“The optimism, especially in Alabama, is warranted, but nothing is guaranteed,” Deravi said. “Successful businesses like two things: money and certainty. If the certainty is removed – even if they have money – they’re going to pause and say, ‘Wait a minute. What’s going on?’ And the past month is proof that uncertainty can creep in from several different directions very quickly.”
(Courtesy Alabama News Center)
California lawmakers to restrict gay conversion therapy, but critics warn violation of religious freedom
California legislators have introduced a bill to outlaw selling and advertising gay conversion therapy, but critics warn it violates free speech and religious liberty.
The California state assembly passed the bill on Thursday, which would make it illegal to advertise or sell services claiming to change an individual’s sexual orientation from same-sex attraction to heterosexuality, according to The Associated Press. Assemblyman Evan Low, who leads the California LGBT caucus and is gay, authored the bill and claims it does not limit First Amendment rights; but others in the legislature assert it prohibits the free exercise of religion.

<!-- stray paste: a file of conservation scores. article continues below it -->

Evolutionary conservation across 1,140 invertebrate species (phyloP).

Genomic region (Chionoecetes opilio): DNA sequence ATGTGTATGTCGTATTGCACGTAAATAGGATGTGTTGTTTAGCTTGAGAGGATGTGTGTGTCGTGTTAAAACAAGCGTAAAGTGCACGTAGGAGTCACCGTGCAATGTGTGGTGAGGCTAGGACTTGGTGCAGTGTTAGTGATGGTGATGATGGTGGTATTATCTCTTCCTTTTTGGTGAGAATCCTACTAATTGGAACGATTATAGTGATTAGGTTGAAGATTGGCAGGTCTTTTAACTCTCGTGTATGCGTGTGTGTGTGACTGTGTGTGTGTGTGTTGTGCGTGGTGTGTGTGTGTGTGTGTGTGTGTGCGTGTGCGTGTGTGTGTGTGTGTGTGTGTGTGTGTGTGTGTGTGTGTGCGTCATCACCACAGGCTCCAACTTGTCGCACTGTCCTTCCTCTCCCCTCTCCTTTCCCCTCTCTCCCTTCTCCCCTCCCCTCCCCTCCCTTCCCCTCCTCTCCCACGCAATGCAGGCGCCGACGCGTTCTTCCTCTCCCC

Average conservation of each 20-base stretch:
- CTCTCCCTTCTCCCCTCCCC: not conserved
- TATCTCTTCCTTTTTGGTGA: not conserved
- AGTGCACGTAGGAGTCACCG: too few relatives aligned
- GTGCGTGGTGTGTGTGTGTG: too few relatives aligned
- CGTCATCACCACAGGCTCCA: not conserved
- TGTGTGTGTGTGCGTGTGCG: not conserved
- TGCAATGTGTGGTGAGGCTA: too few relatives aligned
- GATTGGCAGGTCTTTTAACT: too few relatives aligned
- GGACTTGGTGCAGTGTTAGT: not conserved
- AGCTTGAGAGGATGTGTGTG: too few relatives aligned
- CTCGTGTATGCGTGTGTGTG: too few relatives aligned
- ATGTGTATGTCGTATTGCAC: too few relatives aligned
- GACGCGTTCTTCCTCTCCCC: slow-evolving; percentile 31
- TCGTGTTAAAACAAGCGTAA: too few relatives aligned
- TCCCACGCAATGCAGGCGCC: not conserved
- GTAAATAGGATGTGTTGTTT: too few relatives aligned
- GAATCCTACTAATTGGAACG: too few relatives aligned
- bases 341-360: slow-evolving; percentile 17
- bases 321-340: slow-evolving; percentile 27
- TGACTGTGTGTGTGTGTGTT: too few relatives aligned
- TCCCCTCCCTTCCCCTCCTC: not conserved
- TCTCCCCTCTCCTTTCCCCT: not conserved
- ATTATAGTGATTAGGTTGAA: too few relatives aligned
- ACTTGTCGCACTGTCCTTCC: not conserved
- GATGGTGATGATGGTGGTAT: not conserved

“This is a very personal issue to me,” Low said, according to AP. “This notion that we would accept as a legal practice that conversion therapy works is antithetical to my very existence in this body.”
However, the law would likely be overturned in court because it appears to limit free speech and the practices of churches believing homosexuality is not natural, Republican lawmakers said.
“This is a bill that would be overturned by a higher court on the grounds of the First Amendment,” Assemblyman Matthew Harper said, according to AP. The bill specifically violates religious freedom, Harper asserted.